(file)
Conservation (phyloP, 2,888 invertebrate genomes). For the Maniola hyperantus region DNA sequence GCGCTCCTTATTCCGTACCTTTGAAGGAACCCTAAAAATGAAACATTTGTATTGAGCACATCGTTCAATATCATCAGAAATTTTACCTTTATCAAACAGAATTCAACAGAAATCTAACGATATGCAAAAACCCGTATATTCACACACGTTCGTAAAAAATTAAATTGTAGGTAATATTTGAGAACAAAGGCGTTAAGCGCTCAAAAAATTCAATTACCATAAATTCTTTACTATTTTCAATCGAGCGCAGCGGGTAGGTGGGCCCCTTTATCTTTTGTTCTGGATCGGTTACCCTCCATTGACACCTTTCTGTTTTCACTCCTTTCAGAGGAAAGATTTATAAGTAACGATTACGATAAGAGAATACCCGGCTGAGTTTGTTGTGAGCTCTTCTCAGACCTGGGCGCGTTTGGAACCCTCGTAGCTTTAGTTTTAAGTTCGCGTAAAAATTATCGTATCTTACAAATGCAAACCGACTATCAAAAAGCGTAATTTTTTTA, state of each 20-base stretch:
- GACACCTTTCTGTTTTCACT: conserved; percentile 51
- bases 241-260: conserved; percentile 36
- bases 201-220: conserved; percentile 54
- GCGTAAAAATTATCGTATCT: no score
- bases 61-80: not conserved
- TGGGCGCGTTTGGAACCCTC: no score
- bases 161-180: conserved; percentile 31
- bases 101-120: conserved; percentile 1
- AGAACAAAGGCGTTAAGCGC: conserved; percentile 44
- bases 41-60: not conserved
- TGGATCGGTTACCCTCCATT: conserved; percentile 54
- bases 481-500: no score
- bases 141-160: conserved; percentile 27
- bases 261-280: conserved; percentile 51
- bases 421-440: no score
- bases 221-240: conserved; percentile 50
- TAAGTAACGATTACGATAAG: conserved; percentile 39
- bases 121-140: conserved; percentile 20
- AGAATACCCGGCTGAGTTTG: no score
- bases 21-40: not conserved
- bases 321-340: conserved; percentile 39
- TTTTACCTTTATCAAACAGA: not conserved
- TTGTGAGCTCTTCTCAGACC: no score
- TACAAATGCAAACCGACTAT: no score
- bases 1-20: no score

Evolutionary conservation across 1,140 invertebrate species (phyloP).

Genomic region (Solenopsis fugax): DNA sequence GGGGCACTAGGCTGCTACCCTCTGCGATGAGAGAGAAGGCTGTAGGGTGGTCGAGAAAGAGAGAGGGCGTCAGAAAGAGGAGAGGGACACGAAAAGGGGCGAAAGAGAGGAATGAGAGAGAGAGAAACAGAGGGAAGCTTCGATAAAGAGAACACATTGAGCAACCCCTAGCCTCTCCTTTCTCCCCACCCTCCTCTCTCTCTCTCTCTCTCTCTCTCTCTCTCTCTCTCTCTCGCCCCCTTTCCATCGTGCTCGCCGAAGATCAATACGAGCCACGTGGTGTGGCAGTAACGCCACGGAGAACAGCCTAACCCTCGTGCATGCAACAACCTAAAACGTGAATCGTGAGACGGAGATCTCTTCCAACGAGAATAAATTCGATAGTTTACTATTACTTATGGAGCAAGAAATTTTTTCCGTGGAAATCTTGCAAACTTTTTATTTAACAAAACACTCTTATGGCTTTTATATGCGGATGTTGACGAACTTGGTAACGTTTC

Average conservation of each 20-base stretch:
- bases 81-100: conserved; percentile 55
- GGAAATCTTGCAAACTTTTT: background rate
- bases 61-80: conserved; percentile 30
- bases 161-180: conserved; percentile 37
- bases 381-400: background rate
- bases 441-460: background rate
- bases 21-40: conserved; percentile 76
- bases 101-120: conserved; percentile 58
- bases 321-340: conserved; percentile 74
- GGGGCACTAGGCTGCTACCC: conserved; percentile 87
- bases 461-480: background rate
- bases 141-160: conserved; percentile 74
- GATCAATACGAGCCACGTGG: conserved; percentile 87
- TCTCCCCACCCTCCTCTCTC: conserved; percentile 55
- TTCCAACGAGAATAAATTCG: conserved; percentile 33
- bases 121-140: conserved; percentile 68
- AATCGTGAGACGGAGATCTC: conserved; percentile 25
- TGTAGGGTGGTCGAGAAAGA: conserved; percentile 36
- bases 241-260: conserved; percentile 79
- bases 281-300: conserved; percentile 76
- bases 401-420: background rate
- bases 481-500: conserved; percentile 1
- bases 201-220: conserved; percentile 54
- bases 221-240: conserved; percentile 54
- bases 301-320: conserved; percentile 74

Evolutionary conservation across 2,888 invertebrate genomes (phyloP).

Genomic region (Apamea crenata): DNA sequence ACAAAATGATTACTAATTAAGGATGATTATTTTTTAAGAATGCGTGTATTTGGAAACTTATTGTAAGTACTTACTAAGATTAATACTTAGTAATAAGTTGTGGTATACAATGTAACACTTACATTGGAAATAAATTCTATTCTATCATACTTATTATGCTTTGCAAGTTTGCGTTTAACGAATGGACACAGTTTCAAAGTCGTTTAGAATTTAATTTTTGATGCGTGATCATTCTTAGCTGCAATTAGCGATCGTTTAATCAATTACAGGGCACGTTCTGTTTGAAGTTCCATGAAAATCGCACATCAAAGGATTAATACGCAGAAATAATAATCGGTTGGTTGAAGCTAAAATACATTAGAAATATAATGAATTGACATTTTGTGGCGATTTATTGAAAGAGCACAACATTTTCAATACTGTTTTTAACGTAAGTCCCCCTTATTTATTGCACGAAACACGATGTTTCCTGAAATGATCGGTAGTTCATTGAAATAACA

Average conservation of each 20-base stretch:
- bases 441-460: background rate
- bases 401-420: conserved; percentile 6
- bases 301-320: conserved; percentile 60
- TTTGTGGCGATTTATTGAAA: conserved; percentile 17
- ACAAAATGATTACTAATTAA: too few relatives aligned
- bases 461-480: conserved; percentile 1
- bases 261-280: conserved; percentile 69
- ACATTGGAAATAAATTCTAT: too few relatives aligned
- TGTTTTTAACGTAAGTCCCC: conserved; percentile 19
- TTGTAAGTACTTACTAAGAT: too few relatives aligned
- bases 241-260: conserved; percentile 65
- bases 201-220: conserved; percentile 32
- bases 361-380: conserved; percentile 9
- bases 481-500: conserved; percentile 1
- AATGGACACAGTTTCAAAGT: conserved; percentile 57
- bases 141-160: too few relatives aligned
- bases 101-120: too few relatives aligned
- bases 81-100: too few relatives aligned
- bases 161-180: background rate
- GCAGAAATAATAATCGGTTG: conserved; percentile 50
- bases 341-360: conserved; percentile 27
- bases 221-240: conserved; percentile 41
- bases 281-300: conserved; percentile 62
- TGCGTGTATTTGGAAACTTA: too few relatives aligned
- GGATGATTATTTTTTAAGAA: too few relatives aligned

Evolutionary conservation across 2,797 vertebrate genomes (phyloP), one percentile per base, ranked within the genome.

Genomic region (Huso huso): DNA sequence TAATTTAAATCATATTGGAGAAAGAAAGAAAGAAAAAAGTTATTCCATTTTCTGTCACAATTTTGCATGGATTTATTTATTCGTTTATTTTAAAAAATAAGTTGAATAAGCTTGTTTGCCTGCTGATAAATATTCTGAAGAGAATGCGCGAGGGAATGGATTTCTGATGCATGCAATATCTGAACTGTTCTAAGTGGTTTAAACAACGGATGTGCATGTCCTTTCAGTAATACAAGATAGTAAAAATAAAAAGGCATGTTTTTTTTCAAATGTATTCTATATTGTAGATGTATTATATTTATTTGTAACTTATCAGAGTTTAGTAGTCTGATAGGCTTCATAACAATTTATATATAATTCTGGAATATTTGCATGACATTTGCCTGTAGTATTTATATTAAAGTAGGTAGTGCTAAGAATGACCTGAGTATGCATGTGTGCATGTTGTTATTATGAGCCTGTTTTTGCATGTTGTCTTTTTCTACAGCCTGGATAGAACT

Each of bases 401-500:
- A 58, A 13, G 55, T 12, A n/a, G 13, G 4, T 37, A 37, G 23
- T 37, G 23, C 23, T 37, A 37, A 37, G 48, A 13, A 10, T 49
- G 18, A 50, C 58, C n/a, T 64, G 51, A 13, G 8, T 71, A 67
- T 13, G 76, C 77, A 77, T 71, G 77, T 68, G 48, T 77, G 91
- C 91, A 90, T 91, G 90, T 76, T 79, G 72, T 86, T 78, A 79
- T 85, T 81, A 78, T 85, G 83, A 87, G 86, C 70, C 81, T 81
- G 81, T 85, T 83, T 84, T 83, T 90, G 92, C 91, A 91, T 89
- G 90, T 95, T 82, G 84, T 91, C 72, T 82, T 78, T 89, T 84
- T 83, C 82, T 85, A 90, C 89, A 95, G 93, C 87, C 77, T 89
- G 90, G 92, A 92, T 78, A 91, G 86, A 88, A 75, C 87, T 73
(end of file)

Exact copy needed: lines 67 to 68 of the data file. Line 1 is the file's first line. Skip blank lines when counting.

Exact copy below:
- TTGTAAGTACTTACTAAGAT: too few relatives aligned
- bases 241-260: conserved; percentile 65